A cadet captain, already immaculate following his early morning call, encourages the rush, like a cowhand posted at the corral gate, a hard-heeled slipper swiping at any flying, pyjama-clad rump within reach. FLY – WHOP – “Ouddaheerchums. Iwanttaseethe – WHOP – laastwunnouddaheer !” We burst through into watery darkness. Hell ! Its raining and there are bodies sprawled round about. The pre-dawn air is purple with expletive . Somebody has swabbed the cement lintel with soft soap. Original ! Tumbling over a crawling figure one skins bare knees on wet tarmac. The towel is now soaked and muddied, the soap encrusted with grit. No matter, we are on our feet and the dim light of the shower room is visible a hundred yards up ahead.
As we canter onward, the last cobwebs of sleep falling away, we consider fleetingly, our collective sanity: The dog back home has it better than this. What am I doing here ? Those beds ! Built of cast iron to a design based on the Forth Bridge, they can, we soon discover, be dismantled. To spirit away the components of a cadet captains bunk by night and reassemble it in the middle of the quarterdeck – an exquisite adventure, undiluted by the prospect of its enforced repetition while others snigger and slumber. Pick up thy bed and walk junior cadet – to the end of the breakwater.
The counterpanes, bright blue and white with the Bothie crest worked into the centres, must be arranged just so. Towels neatly folded over each footrail, dressing gowns hung tidily on either side at the head and slippers placed with precision beneath the foot. And those mattresses ! – stuffed with coir, the fibrous husks of coconuts gathered on some long-forgotten, tropic shore, yield not at all. They seem obstinately to conform to the shape of their previous occupants. But the sheets came with you from home, last laundered by your Mom. This bed is to become a haven, a piece of personal space, this and your locker. When one is in one’s bunk one is relatively safe from the attention of old salts and hence from chastisement. Provided one neither falls foul of some zealous cadet captain nor succumbs to the temptation of taunting the elderly but irascible night watchman, one can sleep the deep, innocent sleep of youth from Rounds and Pipe down to Reveille.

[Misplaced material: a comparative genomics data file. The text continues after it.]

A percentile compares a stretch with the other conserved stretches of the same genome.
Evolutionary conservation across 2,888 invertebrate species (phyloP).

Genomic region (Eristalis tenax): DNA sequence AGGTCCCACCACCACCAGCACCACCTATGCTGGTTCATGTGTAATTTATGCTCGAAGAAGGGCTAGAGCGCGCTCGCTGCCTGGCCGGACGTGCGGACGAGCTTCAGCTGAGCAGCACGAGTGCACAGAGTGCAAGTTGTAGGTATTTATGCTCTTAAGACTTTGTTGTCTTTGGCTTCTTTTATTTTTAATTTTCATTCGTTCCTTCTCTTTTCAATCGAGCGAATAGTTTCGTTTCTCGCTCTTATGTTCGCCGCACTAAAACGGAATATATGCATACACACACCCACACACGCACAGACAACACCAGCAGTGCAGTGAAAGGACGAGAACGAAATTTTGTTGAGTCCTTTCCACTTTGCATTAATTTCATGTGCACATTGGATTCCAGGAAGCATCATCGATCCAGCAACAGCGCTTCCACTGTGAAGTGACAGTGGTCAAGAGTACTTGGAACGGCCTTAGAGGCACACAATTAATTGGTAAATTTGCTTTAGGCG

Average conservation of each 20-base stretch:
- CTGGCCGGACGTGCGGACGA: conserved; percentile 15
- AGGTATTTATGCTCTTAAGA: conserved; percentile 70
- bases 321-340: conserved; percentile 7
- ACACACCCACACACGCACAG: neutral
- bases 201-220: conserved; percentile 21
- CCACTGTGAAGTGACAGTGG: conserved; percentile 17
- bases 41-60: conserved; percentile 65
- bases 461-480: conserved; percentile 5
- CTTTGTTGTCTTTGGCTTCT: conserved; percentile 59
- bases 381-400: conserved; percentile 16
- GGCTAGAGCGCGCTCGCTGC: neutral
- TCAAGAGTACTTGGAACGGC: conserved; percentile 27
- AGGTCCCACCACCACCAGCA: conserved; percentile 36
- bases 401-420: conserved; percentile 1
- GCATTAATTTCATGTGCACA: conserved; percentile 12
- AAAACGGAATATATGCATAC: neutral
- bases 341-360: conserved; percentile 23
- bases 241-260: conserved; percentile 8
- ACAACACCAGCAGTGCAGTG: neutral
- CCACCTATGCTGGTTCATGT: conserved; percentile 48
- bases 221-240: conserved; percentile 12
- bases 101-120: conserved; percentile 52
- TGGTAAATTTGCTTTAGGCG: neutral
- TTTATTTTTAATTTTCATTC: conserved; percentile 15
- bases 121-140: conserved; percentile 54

After a while the lumpy coir will relent and begin to mould itself to ones personal contours so that, at the end of each toilsome day this bunk will welcome you like an old friend. Top bunks are nice, they offer a better view of ones surroundings and are easier to make but they have the serious disadvantage of making their occupants far too visible and hence vulnerable. Even though it be a bottom bunk, one can glimpse from here the outside world, the ridge of the Hottentots Holland Range is just visible through the windows set high in the Eastern wall opposite. At the close of a Summers day one can watch the last, pastel tones fade from the upper slopes to the hallowed strains of Last Post. The evocative, pedestrian phrases echo through the whole ship, those pauses reflective, compelling in their extraordinary timing. Nothing ragged, no faults, no fluffs, steady, measured and confident. Powerful muti ! For we have buglers; Snake Wrede, Torie, Pretorious, Parpenpoos, Bester and others.
Peace, rest, another day in the life of a chum passes serenely astern. Whisper who dares. The call fades on its final, solitary and unanswered note. Aching bones and tired muscle withal a sense of belonging comes with closing consciousness: You are becoming a part of something ever to be a part of you . You know now why you are here.